Arteriovenous Malformation (AVM)
What are arteriovenous malformations?
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Arteriovenous malformations (AVMs) are abnormal tangles of blood vessels within the brain — specifically, they are abnormal arteries connected to abnormal veins. The abnormality is present from birth and found in 1 in 700 people (0.14% of the general population). Almost all AVMs are non-hereditary.
Why rely on Washington University experts to treat your arteriovenous malformation?
Washington University cerebrovascular surgeons work as part of a multidisciplinary team to offer treatment for arteriovenous malformations (AVMs) at the Barnes-Jewish Hospital Stroke and Cerebrovascular Center.
The Center is among the most experienced in managing brain vascular malformations and receives physician referrals from across the country. Along with cerebrovascular surgeons, other physician members of the treatment team include neurologists who specialize in interventional radiology, critical care and neuro-rehabilitation neurologists, and radiation oncologists, who perform Gamma Knife® Radiosurgery. They also offer:
- minimally invasive techniques to treat AVMs
- novel use of combined embolization and radiosurgery to treat complex, high-grade AVMs
- intraoperative angiography to confirm effectiveness of AVM treatment at time of procedure.
Arteriovenous Malformation Treatment
AVMs, which can cause hemorrhagic stroke, are treated on a case-by-case basis. The treatment selected depends on the location and size of the AVM, the severity and nature of symptoms, the patient’s age and health status, and the risk involved in treatment.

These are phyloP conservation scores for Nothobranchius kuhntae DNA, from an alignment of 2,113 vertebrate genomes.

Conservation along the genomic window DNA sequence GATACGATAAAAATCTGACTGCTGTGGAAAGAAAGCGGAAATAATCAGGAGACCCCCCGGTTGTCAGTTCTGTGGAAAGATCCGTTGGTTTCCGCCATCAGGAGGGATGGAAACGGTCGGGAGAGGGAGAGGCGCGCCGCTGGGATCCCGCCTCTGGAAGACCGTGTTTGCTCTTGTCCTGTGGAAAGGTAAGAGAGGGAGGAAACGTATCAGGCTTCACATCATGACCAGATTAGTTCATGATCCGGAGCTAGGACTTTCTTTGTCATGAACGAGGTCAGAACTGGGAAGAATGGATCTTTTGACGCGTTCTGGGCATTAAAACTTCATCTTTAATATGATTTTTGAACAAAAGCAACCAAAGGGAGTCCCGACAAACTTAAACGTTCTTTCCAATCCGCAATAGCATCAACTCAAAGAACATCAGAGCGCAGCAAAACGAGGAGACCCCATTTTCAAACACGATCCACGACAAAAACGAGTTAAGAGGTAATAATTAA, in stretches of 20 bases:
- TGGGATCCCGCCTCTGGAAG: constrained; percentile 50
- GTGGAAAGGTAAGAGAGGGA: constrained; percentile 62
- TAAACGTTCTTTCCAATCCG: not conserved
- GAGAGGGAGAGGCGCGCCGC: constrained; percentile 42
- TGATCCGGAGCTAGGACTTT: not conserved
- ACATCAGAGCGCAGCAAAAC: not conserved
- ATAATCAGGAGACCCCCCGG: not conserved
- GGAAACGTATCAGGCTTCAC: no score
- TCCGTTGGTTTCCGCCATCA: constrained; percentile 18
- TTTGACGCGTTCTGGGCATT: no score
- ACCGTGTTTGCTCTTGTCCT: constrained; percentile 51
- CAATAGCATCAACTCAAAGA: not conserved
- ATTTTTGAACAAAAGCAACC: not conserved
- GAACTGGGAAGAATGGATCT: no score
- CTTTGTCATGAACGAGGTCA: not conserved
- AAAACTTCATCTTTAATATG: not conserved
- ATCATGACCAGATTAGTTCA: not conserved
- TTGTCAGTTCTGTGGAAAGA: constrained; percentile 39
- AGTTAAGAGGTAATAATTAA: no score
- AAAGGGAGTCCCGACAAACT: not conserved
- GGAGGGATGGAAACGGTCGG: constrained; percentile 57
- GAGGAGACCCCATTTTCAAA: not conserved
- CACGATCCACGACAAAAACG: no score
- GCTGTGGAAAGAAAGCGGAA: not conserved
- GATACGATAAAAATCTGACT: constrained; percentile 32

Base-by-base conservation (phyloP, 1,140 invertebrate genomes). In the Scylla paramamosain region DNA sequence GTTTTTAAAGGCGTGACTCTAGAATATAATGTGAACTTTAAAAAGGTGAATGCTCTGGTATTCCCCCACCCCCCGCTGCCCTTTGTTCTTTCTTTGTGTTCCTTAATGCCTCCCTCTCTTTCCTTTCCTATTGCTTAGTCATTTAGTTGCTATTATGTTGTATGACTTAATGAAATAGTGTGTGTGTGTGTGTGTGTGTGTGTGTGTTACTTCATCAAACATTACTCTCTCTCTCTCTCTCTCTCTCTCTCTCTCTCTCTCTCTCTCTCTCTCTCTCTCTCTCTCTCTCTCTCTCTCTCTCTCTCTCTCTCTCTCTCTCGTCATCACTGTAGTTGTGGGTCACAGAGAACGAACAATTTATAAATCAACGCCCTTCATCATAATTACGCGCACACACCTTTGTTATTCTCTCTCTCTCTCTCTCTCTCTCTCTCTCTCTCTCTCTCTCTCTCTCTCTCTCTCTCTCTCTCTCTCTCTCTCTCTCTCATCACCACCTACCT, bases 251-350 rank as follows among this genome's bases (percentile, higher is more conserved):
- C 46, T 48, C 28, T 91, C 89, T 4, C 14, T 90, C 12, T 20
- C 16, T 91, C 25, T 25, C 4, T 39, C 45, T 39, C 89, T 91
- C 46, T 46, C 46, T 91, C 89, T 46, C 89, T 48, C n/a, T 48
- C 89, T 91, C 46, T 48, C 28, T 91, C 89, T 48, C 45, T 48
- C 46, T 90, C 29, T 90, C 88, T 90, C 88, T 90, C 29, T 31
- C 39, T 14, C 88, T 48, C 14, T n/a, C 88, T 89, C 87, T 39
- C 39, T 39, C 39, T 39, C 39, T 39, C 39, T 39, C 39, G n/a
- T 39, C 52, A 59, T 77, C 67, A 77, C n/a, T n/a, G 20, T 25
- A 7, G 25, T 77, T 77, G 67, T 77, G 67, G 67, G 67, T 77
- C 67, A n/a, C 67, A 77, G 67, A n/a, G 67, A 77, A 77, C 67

Treatment options include:
- Gamma Knife radiosurgery
- Endovascular embolization
This may be an appropriate approach for certain patients, including people who are older, have multiple medical problems or have complex AVMs for which treatment carries high risk.
In this inpatient procedure, the AVM is removed from the brain through open surgery. If successful, it provides immediate protection against AVM rupture. Surgery is a good option for many AVM patients. If the AVM is complex or difficult to reach, however, this treatment may be a less attractive option.
Gamma Knife Radiosurgery
This less-invasive form of treatment is a one-day outpatient procedure in which beams of radiation are precisely focused on the AVM, causing it to shrink over time. In most patients, the AVM will be cured in 1-3 years after treatment. Such radiosurgery is most useful for smaller AVMs, but can be used selectively for the treatment of larger AVMs.
A small catheter (tube) is used in this inpatient procedure. The catheter is passed from a blood vessel in the groin (or arm) up into the AVM, where glue or other material is injected. Endovascular embolization is primarily used in preparation for surgery or radiosurgery to make the treatments safer and more effective. In some cases, the treatment can cure the AVM, making surgery or radiosurgery unnecessary.